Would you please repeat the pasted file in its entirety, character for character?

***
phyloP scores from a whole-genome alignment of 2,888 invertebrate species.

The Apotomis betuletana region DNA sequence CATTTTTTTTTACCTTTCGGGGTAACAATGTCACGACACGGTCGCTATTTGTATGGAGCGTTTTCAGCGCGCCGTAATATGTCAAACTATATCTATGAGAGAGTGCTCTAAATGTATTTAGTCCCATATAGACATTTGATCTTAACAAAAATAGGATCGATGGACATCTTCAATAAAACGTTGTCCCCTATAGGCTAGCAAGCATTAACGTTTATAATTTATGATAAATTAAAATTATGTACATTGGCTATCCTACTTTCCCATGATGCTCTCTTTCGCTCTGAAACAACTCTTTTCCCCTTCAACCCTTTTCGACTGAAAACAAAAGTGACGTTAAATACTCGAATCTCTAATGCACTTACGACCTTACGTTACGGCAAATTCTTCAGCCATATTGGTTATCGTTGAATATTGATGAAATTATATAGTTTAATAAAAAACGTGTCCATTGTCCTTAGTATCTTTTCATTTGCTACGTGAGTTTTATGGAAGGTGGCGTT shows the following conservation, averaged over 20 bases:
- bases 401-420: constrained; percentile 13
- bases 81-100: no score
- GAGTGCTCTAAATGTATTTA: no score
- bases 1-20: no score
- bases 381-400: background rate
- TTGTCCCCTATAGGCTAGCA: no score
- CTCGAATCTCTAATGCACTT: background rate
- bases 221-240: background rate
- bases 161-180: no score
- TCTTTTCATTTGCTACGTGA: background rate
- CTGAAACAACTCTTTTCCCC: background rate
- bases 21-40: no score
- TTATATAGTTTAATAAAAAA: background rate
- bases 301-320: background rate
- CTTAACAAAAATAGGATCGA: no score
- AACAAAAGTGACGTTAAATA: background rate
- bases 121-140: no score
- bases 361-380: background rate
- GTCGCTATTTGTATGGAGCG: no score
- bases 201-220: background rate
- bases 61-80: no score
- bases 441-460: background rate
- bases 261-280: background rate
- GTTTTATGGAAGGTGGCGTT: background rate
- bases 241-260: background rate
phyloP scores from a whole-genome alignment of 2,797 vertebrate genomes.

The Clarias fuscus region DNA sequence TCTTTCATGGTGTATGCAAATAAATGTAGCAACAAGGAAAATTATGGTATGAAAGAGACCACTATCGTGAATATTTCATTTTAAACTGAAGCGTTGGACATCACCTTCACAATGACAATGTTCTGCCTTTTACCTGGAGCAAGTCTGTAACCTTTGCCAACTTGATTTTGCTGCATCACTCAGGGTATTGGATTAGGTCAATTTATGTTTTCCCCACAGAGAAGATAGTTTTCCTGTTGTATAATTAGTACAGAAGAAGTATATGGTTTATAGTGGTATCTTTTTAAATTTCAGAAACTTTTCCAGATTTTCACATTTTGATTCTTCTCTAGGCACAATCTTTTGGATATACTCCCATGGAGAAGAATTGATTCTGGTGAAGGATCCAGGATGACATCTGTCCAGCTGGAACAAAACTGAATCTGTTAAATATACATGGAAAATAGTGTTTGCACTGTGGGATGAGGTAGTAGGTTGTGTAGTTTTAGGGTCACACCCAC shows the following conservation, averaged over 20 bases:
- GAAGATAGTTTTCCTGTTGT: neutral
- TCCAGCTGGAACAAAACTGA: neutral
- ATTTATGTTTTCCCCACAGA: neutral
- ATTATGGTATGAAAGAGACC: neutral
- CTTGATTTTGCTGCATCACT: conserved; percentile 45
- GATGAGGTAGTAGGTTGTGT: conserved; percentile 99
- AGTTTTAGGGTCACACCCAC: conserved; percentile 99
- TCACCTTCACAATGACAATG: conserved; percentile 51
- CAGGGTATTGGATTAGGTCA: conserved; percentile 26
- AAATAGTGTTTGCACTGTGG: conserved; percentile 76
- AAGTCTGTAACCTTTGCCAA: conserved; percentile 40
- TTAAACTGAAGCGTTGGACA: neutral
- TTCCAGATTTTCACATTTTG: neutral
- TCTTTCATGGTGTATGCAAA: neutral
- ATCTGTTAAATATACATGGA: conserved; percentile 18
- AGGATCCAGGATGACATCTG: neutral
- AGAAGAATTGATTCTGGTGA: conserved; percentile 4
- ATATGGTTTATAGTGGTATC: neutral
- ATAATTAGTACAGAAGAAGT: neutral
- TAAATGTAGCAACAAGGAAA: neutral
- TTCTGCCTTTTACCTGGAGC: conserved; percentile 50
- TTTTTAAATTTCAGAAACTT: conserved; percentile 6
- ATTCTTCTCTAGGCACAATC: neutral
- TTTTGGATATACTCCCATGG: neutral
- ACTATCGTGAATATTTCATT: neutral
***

phyloP scores from a whole-genome alignment of 2,888 invertebrate species.

The Apotomis betuletana region DNA sequence CATTTTTTTTTACCTTTCGGGGTAACAATGTCACGACACGGTCGCTATTTGTATGGAGCGTTTTCAGCGCGCCGTAATATGTCAAACTATATCTATGAGAGAGTGCTCTAAATGTATTTAGTCCCATATAGACATTTGATCTTAACAAAAATAGGATCGATGGACATCTTCAATAAAACGTTGTCCCCTATAGGCTAGCAAGCATTAACGTTTATAATTTATGATAAATTAAAATTATGTACATTGGCTATCCTACTTTCCCATGATGCTCTCTTTCGCTCTGAAACAACTCTTTTCCCCTTCAACCCTTTTCGACTGAAAACAAAAGTGACGTTAAATACTCGAATCTCTAATGCACTTACGACCTTACGTTACGGCAAATTCTTCAGCCATATTGGTTATCGTTGAATATTGATGAAATTATATAGTTTAATAAAAAACGTGTCCATTGTCCTTAGTATCTTTTCATTTGCTACGTGAGTTTTATGGAAGGTGGCGTT shows the following conservation, averaged over 20 bases:
- bases 401-420: constrained; percentile 13
- bases 81-100: no score
- GAGTGCTCTAAATGTATTTA: no score
- bases 1-20: no score
- bases 381-400: background rate
- TTGTCCCCTATAGGCTAGCA: no score
- CTCGAATCTCTAATGCACTT: background rate
- bases 221-240: background rate
- bases 161-180: no score
- TCTTTTCATTTGCTACGTGA: background rate
- CTGAAACAACTCTTTTCCCC: background rate
- bases 21-40: no score
- TTATATAGTTTAATAAAAAA: background rate
- bases 301-320: background rate
- CTTAACAAAAATAGGATCGA: no score
- AACAAAAGTGACGTTAAATA: background rate
- bases 121-140: no score
- bases 361-380: background rate
- GTCGCTATTTGTATGGAGCG: no score
- bases 201-220: background rate
- bases 61-80: no score
- bases 441-460: background rate
- bases 261-280: background rate
- GTTTTATGGAAGGTGGCGTT: background rate
- bases 241-260: background rate
phyloP scores from a whole-genome alignment of 2,797 vertebrate genomes.

The Clarias fuscus region DNA sequence TCTTTCATGGTGTATGCAAATAAATGTAGCAACAAGGAAAATTATGGTATGAAAGAGACCACTATCGTGAATATTTCATTTTAAACTGAAGCGTTGGACATCACCTTCACAATGACAATGTTCTGCCTTTTACCTGGAGCAAGTCTGTAACCTTTGCCAACTTGATTTTGCTGCATCACTCAGGGTATTGGATTAGGTCAATTTATGTTTTCCCCACAGAGAAGATAGTTTTCCTGTTGTATAATTAGTACAGAAGAAGTATATGGTTTATAGTGGTATCTTTTTAAATTTCAGAAACTTTTCCAGATTTTCACATTTTGATTCTTCTCTAGGCACAATCTTTTGGATATACTCCCATGGAGAAGAATTGATTCTGGTGAAGGATCCAGGATGACATCTGTCCAGCTGGAACAAAACTGAATCTGTTAAATATACATGGAAAATAGTGTTTGCACTGTGGGATGAGGTAGTAGGTTGTGTAGTTTTAGGGTCACACCCAC shows the following conservation, averaged over 20 bases:
- GAAGATAGTTTTCCTGTTGT: neutral
- TCCAGCTGGAACAAAACTGA: neutral
- ATTTATGTTTTCCCCACAGA: neutral
- ATTATGGTATGAAAGAGACC: neutral
- CTTGATTTTGCTGCATCACT: conserved; percentile 45
- GATGAGGTAGTAGGTTGTGT: conserved; percentile 99
- AGTTTTAGGGTCACACCCAC: conserved; percentile 99
- TCACCTTCACAATGACAATG: conserved; percentile 51
- CAGGGTATTGGATTAGGTCA: conserved; percentile 26
- AAATAGTGTTTGCACTGTGG: conserved; percentile 76
- AAGTCTGTAACCTTTGCCAA: conserved; percentile 40
- TTAAACTGAAGCGTTGGACA: neutral
- TTCCAGATTTTCACATTTTG: neutral
- TCTTTCATGGTGTATGCAAA: neutral
- ATCTGTTAAATATACATGGA: conserved; percentile 18
- AGGATCCAGGATGACATCTG: neutral
- AGAAGAATTGATTCTGGTGA: conserved; percentile 4
- ATATGGTTTATAGTGGTATC: neutral
- ATAATTAGTACAGAAGAAGT: neutral
- TAAATGTAGCAACAAGGAAA: neutral
- TTCTGCCTTTTACCTGGAGC: conserved; percentile 50
- TTTTTAAATTTCAGAAACTT: conserved; percentile 6
- ATTCTTCTCTAGGCACAATC: neutral
- TTTTGGATATACTCCCATGG: neutral
- ACTATCGTGAATATTTCATT: neutral